When you bring a child up into that executive unit and let them make decisions, let them run the family – because kids will do it.  They’ll take that privilege.  But when you take that child as a best friend, best friends don’t regulate each other’s behavior.  You know, if you and I are best friends, we go to the movie, you know, we get pop corn, we get a Coke, we watch the movie, we have a good time, we come out and you’re going to go to your car, I’m going to go to my car and I say, “Now, when you get home, you get that room cleaned.”  And you’re like, “What – where do you get off?”  And parents who do that entitlement, who are over-involved because they need it, they don’t have a life, they don’t have support.  And so often times, parents feel guilty because they’re pressed with time, they’ve got a long commute, they don’t have as much time at home and so what they do is then, they over-function and they feel so guilty that they don’t want to go out and be with their friends or take time, leisure time, adult time.  And I’m saying that partnering, or enjoying yourself as an adult, is a primary part of parenting.  Because if the child feels responsible for your happiness or your emotional well-being, they can’t be a child.  They have to grow up.  They act like adults and, by the way, adults like kids that act like adults.  Kids don’t like kids that act like adults.  And, the problem is, once they become teenagers and you try to set some limits, they’re like “Where do you get off …”  It would be like, you know, “Friends don’t do that.  You can’t set limits with me.  I’ve been your best friend.”  And, the parent is afraid to set the limits because they don’t want the child to be upset with them.  And I’m telling you, if you’re doing parenting correctly, your child is going to be upset and how many times have you and I heard children, teenagers, even say, “I wish they had set limits.  I wish they had set limits.”  You know, it was in the New York Times this week an article, you know, one young man about his, about his Blackberry and his I-Ming and the Face-booking, he said, “I wish my parents would set the limits because I can’t do it.” We have to be the neo-cortex.  We have to be the frontal lobe while this is developing in the adolescent and the child.  That’s why parents, you know, that’s why you don’t create children until you’re of a certain age.

So I think it’s really important to have a distinction, to know that the executive unit – I need as a parent to be getting my adult needs met from other adults.  Whether it’s friends, a partner, a love relationship.  Parenting is simply about providing love, structure and protection.  And you do get to set the rules.  And at times you do get to say, “Because I said so and because I own the home.  Because I make the money.  Because I am the grown-up.”  You can say that, you know, in a rush and then later you get to explain.  And kids get to be kids and they get to grow up.  And they get to have their own responsibilities.  But the responsibility isn’t my emotional well-being or to make me happy or to take care of me.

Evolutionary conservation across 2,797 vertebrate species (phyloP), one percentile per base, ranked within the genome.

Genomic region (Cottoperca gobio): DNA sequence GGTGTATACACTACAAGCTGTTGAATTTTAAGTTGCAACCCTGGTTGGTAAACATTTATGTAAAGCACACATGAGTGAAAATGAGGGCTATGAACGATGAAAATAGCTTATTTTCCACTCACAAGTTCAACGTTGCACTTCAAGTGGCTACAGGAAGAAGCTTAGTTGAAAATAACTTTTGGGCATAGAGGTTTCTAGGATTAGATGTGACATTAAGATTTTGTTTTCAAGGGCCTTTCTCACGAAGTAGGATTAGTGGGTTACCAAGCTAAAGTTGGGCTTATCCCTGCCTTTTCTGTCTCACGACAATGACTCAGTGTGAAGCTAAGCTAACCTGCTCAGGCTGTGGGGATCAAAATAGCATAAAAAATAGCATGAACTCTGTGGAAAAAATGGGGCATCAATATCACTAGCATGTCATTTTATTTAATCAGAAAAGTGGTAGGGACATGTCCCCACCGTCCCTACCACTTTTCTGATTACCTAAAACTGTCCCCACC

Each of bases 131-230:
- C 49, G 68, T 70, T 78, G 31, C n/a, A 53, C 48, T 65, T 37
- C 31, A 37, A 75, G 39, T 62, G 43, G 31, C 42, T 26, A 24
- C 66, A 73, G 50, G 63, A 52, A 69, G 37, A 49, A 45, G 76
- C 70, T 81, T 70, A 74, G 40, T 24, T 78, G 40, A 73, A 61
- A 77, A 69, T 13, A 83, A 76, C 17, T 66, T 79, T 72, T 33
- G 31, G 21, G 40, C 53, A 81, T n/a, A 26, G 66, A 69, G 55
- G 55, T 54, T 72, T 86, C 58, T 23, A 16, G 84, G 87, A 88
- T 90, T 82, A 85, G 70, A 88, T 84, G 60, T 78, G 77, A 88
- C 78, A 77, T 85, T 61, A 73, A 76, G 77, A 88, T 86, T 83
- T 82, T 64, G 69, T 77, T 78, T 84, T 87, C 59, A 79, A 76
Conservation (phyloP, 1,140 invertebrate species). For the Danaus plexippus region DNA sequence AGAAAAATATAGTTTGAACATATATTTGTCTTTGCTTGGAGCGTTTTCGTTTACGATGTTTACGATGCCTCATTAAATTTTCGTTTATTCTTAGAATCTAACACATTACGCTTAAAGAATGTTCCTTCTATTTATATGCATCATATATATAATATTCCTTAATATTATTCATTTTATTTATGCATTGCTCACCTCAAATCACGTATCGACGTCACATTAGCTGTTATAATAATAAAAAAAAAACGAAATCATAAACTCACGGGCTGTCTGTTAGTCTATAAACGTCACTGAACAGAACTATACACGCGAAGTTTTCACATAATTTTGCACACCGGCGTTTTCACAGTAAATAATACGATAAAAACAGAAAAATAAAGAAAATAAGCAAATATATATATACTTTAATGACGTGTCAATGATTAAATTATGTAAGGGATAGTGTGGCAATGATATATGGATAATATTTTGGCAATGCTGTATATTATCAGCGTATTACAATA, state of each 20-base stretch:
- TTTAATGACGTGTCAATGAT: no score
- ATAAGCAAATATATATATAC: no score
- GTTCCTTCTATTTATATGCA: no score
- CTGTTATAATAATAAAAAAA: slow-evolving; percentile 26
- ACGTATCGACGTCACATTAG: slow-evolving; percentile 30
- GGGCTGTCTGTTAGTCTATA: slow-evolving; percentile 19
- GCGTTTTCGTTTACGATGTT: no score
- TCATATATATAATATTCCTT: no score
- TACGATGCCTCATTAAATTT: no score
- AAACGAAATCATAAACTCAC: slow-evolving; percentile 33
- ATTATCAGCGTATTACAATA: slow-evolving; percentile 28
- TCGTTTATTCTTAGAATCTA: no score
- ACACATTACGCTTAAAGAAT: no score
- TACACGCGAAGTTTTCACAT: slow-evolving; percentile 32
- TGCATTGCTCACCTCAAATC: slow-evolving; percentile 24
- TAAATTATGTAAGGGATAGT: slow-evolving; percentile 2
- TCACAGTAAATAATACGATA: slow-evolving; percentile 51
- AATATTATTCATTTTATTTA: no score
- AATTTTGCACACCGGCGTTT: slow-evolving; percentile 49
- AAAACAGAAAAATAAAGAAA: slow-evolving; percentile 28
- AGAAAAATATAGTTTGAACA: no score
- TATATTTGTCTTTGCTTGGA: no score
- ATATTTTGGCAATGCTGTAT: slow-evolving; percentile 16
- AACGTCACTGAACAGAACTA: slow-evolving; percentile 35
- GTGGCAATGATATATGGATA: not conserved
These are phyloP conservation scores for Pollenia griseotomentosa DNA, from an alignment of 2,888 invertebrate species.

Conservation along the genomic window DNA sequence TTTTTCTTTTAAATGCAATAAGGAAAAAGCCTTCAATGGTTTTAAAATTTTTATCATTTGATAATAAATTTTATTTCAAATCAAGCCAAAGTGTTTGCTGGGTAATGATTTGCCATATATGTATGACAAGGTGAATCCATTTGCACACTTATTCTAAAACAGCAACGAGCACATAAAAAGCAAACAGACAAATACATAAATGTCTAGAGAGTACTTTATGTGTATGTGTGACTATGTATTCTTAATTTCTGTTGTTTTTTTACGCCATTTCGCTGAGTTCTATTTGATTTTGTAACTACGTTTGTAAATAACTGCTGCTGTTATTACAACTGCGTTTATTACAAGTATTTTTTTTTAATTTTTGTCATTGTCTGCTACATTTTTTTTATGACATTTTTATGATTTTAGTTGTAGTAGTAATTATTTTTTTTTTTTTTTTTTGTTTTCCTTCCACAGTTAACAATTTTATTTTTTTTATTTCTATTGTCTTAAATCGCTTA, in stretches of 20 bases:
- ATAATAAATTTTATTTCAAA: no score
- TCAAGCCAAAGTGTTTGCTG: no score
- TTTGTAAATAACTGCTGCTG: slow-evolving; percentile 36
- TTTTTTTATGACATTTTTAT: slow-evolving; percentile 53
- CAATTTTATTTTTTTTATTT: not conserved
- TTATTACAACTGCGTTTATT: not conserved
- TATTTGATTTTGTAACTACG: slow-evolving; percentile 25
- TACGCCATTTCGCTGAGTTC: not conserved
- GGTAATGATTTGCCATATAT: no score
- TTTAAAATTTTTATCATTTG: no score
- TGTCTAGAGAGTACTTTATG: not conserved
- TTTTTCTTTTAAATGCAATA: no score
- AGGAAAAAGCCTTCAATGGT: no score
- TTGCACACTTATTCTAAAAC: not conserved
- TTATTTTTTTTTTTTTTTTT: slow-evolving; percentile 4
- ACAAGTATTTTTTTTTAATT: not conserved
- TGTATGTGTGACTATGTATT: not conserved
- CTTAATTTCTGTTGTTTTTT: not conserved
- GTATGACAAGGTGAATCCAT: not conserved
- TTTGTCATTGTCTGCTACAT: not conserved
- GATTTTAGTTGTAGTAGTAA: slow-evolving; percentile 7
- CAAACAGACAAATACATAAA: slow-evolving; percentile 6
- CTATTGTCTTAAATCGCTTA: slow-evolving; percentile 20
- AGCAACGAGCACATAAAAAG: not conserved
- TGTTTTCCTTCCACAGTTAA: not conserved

Order a DVD of Dr. Pat Love’s full interview with PsychAlive, “On Relationships and Parenting

Pat-Love-DVDIn this DVD, Dr. Pat Love covers a variety of topics regarding relationships and parenting. She begins by defining the concept of love and what it means to be loving. She discusses values in a loving relationship and offers tactile tips for couples on improving the quality of their relationships. Dr. Love also addresses the importance of equality in a relationship, sexuality, and what she has learned from her years as a couples’ therapist. Shifting her focus to parenting, Dr. Love offers her perspective on how to raise emotionally healthy children. “Parenting is simply about providing love, structure and protection,” she explains, emphasizing that it is important for parents to set limits for their children but not “hover” over them. This DVD is packed with useful information for introspective individuals and mental health professionals alike.

About the Author

Pat Love, Ed.D. Distinguished professor and Certified Love Educator, Pat Love, Ed.D. is known for her warmth, humor, and commitment to learning. For more than 25 years, she has contributed to relationship education and personal development through her books, articles, training programs, speaking, and media appearances. Learn more at www.patlove.com.